There are also external images for example. You might get a live sample that refers to sample images on https://mdn.mozillademos.org/files/.... So that'll fail if you're without WiFi in a space ship.

Conclusion

Making all of MDN Web Docs available offline is, honestly, not a priority. The focus is on A) a secure production build, and B) a good environment for previewing content changes. But all the pieces are there. Search is a little bit tricky, as an example. When you're running it as a preview server you can't do a full-text search on all the content, but you get a useful autocomplete search widget for navigating between different titles. And the full-text search engine is a remote centralized server that you can't take with you offline.

But all the pieces are there. Somehow. It all depends on your use case and what you're willing to "compromise" on.

The correct way to index data into Elasticsearch with (Python) elasticsearch-dsl

14 May 2021 0 comments   Python, MDN, Elasticsearch


This is how MDN Web Docs uses Elasticsearch. Daily, we build all the content and then upload it all using elasticsearch-dsl using aliases. Because there are no good complete guides to do this, I thought I'd write it down for the next person who needs to do something similar. Let's jump straight into the code. The reader will need a healthy dose of imagination to fill in their details.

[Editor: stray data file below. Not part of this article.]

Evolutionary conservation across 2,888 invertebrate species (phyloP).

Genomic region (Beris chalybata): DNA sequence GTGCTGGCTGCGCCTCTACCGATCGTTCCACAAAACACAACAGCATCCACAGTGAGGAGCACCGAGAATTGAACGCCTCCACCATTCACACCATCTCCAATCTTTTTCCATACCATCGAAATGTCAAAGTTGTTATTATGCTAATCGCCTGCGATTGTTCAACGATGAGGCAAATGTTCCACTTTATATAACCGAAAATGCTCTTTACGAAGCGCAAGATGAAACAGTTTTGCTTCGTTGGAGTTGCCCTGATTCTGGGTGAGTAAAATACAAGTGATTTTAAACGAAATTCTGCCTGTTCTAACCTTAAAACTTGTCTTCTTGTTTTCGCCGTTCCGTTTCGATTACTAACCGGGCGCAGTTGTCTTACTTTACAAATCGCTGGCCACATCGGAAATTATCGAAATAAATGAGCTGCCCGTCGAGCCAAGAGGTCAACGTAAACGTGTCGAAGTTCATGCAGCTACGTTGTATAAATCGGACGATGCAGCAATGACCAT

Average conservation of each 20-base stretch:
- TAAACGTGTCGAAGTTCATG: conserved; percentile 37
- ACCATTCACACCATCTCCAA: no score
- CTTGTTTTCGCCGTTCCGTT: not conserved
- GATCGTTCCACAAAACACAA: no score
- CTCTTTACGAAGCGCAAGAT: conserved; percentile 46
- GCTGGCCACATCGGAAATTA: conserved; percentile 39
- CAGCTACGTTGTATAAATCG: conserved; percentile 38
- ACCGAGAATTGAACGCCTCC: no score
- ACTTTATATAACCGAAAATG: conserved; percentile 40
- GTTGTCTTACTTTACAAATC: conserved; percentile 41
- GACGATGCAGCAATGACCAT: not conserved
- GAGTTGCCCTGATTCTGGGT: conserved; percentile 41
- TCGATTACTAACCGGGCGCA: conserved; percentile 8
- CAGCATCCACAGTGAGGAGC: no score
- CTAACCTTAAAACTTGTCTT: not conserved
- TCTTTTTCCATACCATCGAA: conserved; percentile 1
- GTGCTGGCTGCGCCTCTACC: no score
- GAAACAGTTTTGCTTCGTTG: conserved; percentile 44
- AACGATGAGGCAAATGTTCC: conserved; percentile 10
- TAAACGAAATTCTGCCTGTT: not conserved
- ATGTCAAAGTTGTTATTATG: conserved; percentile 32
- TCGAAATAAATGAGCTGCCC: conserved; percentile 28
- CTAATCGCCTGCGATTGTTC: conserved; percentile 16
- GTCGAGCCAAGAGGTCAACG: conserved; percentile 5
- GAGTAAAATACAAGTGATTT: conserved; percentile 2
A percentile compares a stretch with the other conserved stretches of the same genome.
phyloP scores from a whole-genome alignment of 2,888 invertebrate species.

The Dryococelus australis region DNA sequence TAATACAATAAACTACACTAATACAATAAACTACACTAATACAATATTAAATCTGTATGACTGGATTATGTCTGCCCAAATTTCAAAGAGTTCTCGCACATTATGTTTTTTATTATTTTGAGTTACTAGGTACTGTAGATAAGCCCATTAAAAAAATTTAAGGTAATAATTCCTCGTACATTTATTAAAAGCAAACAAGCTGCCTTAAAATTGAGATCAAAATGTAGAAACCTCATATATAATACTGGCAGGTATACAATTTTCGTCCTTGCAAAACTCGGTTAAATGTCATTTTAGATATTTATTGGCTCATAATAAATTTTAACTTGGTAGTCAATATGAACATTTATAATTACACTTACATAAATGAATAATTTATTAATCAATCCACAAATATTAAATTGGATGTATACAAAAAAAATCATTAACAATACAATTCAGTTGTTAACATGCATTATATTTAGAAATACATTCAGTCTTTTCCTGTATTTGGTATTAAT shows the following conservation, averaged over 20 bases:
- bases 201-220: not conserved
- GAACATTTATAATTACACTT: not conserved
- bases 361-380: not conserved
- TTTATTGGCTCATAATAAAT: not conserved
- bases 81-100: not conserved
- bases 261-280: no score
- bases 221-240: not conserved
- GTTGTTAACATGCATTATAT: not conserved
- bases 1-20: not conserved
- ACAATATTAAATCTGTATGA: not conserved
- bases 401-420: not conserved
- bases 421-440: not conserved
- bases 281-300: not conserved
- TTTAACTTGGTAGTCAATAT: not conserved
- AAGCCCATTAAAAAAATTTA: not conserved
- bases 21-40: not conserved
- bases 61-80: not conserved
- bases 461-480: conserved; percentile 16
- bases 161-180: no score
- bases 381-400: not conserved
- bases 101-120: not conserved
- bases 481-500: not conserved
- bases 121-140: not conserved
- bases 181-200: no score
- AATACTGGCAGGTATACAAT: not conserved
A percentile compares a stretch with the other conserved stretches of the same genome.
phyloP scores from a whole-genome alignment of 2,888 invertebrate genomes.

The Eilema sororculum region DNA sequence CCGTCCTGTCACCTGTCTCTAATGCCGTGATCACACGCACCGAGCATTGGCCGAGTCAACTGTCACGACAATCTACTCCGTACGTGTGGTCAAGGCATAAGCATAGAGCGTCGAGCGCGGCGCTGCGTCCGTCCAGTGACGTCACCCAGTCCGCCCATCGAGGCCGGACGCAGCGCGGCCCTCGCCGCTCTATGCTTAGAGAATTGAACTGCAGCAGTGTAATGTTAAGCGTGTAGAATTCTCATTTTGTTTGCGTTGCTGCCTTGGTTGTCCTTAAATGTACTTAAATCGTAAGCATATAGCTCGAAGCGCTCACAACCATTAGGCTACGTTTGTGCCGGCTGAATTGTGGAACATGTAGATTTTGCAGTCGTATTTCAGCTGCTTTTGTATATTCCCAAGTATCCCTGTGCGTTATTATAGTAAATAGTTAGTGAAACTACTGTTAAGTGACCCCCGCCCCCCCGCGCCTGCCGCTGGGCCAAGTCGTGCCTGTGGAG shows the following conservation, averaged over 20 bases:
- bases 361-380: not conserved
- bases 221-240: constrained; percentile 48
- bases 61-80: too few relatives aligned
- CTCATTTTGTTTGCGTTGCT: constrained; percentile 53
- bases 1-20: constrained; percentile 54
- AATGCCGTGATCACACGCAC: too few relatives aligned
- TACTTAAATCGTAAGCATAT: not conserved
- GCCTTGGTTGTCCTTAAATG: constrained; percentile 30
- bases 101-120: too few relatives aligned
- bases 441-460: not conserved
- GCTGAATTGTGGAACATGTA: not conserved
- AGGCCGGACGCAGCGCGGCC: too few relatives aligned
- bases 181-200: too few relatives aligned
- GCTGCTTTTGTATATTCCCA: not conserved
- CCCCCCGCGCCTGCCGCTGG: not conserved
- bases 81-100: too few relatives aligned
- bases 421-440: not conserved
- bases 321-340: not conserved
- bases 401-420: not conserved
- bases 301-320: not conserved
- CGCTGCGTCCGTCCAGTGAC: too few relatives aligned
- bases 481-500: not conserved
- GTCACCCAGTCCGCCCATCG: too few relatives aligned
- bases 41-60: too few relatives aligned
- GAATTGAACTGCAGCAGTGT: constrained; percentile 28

Indexing

# models.py

from datetime.datetime import utcnow

from elasticsearch_dsl import Document

PREFIX = "myprefix"


class MyDocument(Document):
    title = Text()
    body = Text()
    # ...

    class Index:
        name = (
            f'{PREFIX}_{utcnow().strftime("%Y%m%d%H%M%S")}'
        )

What's important to note here is that the MyDocument.Index.name is dynamically allocated every single time the module is imported. It's not very important exactly what it is called but it's important that it becomes unique each time.
This means that when you start using MyDocument it will automatically figure out which index to use. Now, it's time to create the index and bulk publish it.

# index.py
# Note! This example code skips over things like progress bars
# and verbose logging and misc sanity checks and stuff.

from elasticsearch.helpers import parallel_bulk
from elasticsearch_dsl import Index
from elasticsearch_dsl.connections import connections

from .models import MyDocument, PREFIX


def index(buildroot: Path, url: str, update=False):
    """
    * 'buildroot' is where the files are we're going to read and index
    * 'url' is the host URL for the Elasticsearch server
    * 'update' is if just want to "cake on" a couple of documents 
      instead of starting over and doing a complete indexing.
    """

    # Connect and stuff
    connections.create_connection(hosts=[url], retry_on_timeout=True)
    connection = connections.get_connection()
    health = connection.cluster.health()
    status = health["status"]
    if status not in ("green", "yellow"):